Some of Shakespeare's most memorable lines come, ironically, from Polonious, like "brevity is the soul of wit" (2.2.97). Was Shakespeare poking fun at some of the rhetorical flourishes of his own time through Polonious?
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I think Shakespeare mighthave been poking fun at the rhetoric of his own time, but even more I think he was poking fun at Polonius and this is probably one the best quotes that illustrates that. Polonius is far from being brief any time he enters a scene and yet he talks of it being the soul of wit. He's also by far the least witty character in the play, which makes it even funnier that he would be the one touting about being witty.
I think that Shakespeare used the rhetoric you're speaking of dually in the play. I think he used it to make Polonius the fool, but I also think he used it to very clearly illustrate some lessons and what better way than through the character that can demonstrate the advice through his juxtaposition of character?
"Good madam, stay awhile, I will be faithful." (2.2.115)
I agree completely with clane's take on this, and the reason this line popped into my mind is because of the Mel Gibson "Hamlet," when Ian Holm as Polonius is just about to drive Glenn Close (Gertrude) to distraction with his brevity, or lack thereof. The look on her face is just hysterical - kind of like, "I'm the queen, here, and you're reminding me to be patient, you little so and so..."!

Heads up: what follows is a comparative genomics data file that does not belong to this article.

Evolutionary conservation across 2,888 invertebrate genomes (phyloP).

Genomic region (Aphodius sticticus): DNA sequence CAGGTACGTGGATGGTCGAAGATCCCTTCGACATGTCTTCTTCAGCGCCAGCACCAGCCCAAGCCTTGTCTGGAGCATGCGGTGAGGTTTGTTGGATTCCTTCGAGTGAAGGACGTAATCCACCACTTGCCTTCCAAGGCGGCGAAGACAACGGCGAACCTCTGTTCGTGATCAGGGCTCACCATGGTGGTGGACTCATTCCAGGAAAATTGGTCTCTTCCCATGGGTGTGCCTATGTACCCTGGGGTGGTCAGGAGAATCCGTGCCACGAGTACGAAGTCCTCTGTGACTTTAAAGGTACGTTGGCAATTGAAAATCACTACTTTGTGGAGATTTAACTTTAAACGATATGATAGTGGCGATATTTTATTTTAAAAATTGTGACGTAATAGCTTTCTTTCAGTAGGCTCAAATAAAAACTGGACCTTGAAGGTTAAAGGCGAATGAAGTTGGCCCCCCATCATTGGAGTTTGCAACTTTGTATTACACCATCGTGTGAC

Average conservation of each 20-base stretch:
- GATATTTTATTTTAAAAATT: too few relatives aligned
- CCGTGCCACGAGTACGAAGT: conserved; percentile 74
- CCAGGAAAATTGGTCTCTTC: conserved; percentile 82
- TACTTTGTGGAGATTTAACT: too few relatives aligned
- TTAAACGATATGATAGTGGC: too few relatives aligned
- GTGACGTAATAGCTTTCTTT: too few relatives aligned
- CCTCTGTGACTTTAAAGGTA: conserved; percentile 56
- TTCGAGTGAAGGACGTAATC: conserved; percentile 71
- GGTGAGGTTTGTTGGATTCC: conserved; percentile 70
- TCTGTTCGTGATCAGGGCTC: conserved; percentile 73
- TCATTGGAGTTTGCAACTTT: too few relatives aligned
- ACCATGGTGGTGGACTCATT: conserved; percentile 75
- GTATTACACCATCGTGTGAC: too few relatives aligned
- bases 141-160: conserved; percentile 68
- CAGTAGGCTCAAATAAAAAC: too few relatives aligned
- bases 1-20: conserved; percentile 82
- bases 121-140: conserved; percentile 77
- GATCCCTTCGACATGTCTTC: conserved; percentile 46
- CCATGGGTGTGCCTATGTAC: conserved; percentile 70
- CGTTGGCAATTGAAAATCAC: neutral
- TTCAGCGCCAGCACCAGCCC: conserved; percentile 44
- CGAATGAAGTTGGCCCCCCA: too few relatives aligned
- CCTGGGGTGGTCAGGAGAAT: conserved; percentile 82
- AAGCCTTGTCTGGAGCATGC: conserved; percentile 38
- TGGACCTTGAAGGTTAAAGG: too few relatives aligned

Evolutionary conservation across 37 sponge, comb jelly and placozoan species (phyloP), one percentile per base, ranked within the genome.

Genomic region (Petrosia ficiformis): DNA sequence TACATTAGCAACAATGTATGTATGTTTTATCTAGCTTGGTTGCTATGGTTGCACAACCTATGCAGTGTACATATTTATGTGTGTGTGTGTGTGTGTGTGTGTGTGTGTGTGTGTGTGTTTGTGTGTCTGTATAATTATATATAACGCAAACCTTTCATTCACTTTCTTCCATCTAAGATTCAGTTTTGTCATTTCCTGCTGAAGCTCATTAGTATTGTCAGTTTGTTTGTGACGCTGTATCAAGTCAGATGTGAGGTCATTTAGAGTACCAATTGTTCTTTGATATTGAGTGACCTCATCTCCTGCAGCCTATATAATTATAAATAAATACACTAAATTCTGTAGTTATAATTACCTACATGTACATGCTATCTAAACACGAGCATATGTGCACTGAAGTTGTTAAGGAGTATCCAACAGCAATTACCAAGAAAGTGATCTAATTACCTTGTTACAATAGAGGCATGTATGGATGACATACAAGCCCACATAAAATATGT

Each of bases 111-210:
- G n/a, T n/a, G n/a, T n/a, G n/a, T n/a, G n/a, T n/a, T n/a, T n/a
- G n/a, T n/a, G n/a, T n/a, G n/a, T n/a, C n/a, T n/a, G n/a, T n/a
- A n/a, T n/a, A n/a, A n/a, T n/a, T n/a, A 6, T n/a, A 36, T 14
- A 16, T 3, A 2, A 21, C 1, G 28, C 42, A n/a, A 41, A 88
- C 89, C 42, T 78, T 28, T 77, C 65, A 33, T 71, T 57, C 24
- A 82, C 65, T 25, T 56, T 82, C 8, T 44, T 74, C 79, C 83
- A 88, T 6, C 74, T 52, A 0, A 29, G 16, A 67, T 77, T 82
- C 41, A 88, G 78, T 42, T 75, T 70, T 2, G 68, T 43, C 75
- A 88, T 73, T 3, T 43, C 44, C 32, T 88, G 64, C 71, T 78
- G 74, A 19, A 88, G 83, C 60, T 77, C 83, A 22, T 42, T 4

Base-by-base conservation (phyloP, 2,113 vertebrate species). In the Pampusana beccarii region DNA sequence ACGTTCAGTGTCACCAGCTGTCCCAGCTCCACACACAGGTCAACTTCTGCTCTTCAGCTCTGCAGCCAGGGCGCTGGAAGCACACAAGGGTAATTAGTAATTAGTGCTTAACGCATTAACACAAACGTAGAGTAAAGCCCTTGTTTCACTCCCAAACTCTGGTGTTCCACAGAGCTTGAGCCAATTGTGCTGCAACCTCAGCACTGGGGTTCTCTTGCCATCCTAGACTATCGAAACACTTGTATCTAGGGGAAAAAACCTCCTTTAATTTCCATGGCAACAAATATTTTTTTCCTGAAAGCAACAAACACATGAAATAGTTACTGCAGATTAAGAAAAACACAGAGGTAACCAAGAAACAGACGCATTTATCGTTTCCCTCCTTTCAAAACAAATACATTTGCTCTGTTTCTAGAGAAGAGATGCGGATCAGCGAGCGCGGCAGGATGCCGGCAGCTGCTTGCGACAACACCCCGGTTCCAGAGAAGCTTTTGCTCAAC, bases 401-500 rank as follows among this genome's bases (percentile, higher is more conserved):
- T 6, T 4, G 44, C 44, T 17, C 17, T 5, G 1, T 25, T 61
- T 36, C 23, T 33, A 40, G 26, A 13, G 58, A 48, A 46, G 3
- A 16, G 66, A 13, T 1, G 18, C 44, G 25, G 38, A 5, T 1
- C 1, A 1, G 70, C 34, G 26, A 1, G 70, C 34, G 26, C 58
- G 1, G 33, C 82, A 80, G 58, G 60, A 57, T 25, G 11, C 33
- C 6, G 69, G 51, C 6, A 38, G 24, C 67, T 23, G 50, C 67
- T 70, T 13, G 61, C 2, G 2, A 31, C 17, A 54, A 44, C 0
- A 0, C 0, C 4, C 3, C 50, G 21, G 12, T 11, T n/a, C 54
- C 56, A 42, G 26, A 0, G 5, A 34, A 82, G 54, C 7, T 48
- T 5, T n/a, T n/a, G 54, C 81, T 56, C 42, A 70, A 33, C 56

Polonius makes for a great foil to Hamlet...Hamlet spends tons of time thinking, and comes up with some pretty darn good thoughts and philosophies, to which he is faithful. Polonius spends tons of time talking...and talking...and talking some more, and even though some of his thoughts are good, he doesn't live up to them...like being brief! :)
Good points, all, but maybe I didn't phrase my question properly. I am curious to know if anyone has information about an actual rhetorician whom Shakespeare might have been pointing to through Polonious, like Socrates, but in his own era.
One of the things I find interesting is the stuff that passes over our heads because the key references/phrases are no longer relevant to modern readers. Like looking at political cartoons of the past, once the moment has come and gone, sometimes far removed from context, we miss original intent.
I would have to say that Desiderias Erasmus' The Praise of Folly is one that comes to mind and while he predates Shakespeare, it isn't by much and I imagine his works were still relevant in the Elizabethan period. His famous phrase that comes to mind, "In the land of the blind, the one eyed man is king" is one that while it isn't in Hamlet, I think Shakespeare would have liked his radical attitude and rhetoric.
I'm not much of a rhetorician though so I could be totally off base here too. I can't really think of one that was around while Shakespeare was alive that he sounds like, I kind of always thought of Shakespeare as a rhetorician himself, in fact the rhetorician of the Elizabethan era.
Could Machiavelli be a possibility? He wrote about what he thought the perfect prince should be like, and it seems Hamlet is turning out to be the opposite.
I agree that it was Polonius he was making fun of...too many times Hamlet comments on what a fool (or fishmonger) he was. It is the silliness of his character and people like his character who existed in Shakespeare's time and still in ours today...the ones who speak too much but say nothing and who act like they know everything there is to know but truly live in ignorance.
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